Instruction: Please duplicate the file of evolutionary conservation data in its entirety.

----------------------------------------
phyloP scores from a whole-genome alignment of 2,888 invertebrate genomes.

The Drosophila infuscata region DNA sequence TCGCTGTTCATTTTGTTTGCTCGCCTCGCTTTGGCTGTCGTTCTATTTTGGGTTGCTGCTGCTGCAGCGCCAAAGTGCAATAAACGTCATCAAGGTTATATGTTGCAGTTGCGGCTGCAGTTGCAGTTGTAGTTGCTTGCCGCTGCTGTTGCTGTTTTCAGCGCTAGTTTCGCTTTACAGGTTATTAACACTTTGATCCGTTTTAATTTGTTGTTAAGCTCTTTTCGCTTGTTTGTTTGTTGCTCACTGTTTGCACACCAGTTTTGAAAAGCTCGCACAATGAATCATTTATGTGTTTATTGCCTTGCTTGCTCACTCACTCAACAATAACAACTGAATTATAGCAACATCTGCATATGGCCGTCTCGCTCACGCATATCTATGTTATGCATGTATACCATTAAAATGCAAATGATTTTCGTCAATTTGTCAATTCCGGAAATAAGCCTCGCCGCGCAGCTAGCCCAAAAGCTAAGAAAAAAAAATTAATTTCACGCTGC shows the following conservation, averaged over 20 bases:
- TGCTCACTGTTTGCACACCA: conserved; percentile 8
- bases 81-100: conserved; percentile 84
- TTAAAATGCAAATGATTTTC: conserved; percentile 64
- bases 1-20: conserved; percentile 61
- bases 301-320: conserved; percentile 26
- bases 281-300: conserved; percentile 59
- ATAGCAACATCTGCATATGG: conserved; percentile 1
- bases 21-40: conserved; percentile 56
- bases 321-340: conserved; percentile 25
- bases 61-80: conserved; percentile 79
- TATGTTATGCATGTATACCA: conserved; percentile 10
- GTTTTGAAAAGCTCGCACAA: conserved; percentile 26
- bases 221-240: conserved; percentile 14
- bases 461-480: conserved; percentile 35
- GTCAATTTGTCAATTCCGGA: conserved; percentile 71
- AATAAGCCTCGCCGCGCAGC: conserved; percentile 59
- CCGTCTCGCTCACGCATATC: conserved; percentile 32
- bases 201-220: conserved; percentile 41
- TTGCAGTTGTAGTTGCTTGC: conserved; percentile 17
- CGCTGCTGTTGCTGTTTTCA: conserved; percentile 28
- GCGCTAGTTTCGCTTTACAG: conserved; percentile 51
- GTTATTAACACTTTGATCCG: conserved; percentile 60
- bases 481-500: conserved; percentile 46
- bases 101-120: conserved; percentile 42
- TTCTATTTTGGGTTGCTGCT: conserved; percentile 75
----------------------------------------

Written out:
phyloP scores from a whole-genome alignment of 2,888 invertebrate genomes.

The Drosophila infuscata region DNA sequence TCGCTGTTCATTTTGTTTGCTCGCCTCGCTTTGGCTGTCGTTCTATTTTGGGTTGCTGCTGCTGCAGCGCCAAAGTGCAATAAACGTCATCAAGGTTATATGTTGCAGTTGCGGCTGCAGTTGCAGTTGTAGTTGCTTGCCGCTGCTGTTGCTGTTTTCAGCGCTAGTTTCGCTTTACAGGTTATTAACACTTTGATCCGTTTTAATTTGTTGTTAAGCTCTTTTCGCTTGTTTGTTTGTTGCTCACTGTTTGCACACCAGTTTTGAAAAGCTCGCACAATGAATCATTTATGTGTTTATTGCCTTGCTTGCTCACTCACTCAACAATAACAACTGAATTATAGCAACATCTGCATATGGCCGTCTCGCTCACGCATATCTATGTTATGCATGTATACCATTAAAATGCAAATGATTTTCGTCAATTTGTCAATTCCGGAAATAAGCCTCGCCGCGCAGCTAGCCCAAAAGCTAAGAAAAAAAAATTAATTTCACGCTGC shows the following conservation, averaged over 20 bases:
- TGCTCACTGTTTGCACACCA: conserved; percentile 8
- bases 81-100: conserved; percentile 84
- TTAAAATGCAAATGATTTTC: conserved; percentile 64
- bases 1-20: conserved; percentile 61
- bases 301-320: conserved; percentile 26
- bases 281-300: conserved; percentile 59
- ATAGCAACATCTGCATATGG: conserved; percentile 1
- bases 21-40: conserved; percentile 56
- bases 321-340: conserved; percentile 25
- bases 61-80: conserved; percentile 79
- TATGTTATGCATGTATACCA: conserved; percentile 10
- GTTTTGAAAAGCTCGCACAA: conserved; percentile 26
- bases 221-240: conserved; percentile 14
- bases 461-480: conserved; percentile 35
- GTCAATTTGTCAATTCCGGA: conserved; percentile 71
- AATAAGCCTCGCCGCGCAGC: conserved; percentile 59
- CCGTCTCGCTCACGCATATC: conserved; percentile 32
- bases 201-220: conserved; percentile 41
- TTGCAGTTGTAGTTGCTTGC: conserved; percentile 17
- CGCTGCTGTTGCTGTTTTCA: conserved; percentile 28
- GCGCTAGTTTCGCTTTACAG: conserved; percentile 51
- GTTATTAACACTTTGATCCG: conserved; percentile 60
- bases 481-500: conserved; percentile 46
- bases 101-120: conserved; percentile 42
- TTCTATTTTGGGTTGCTGCT: conserved; percentile 75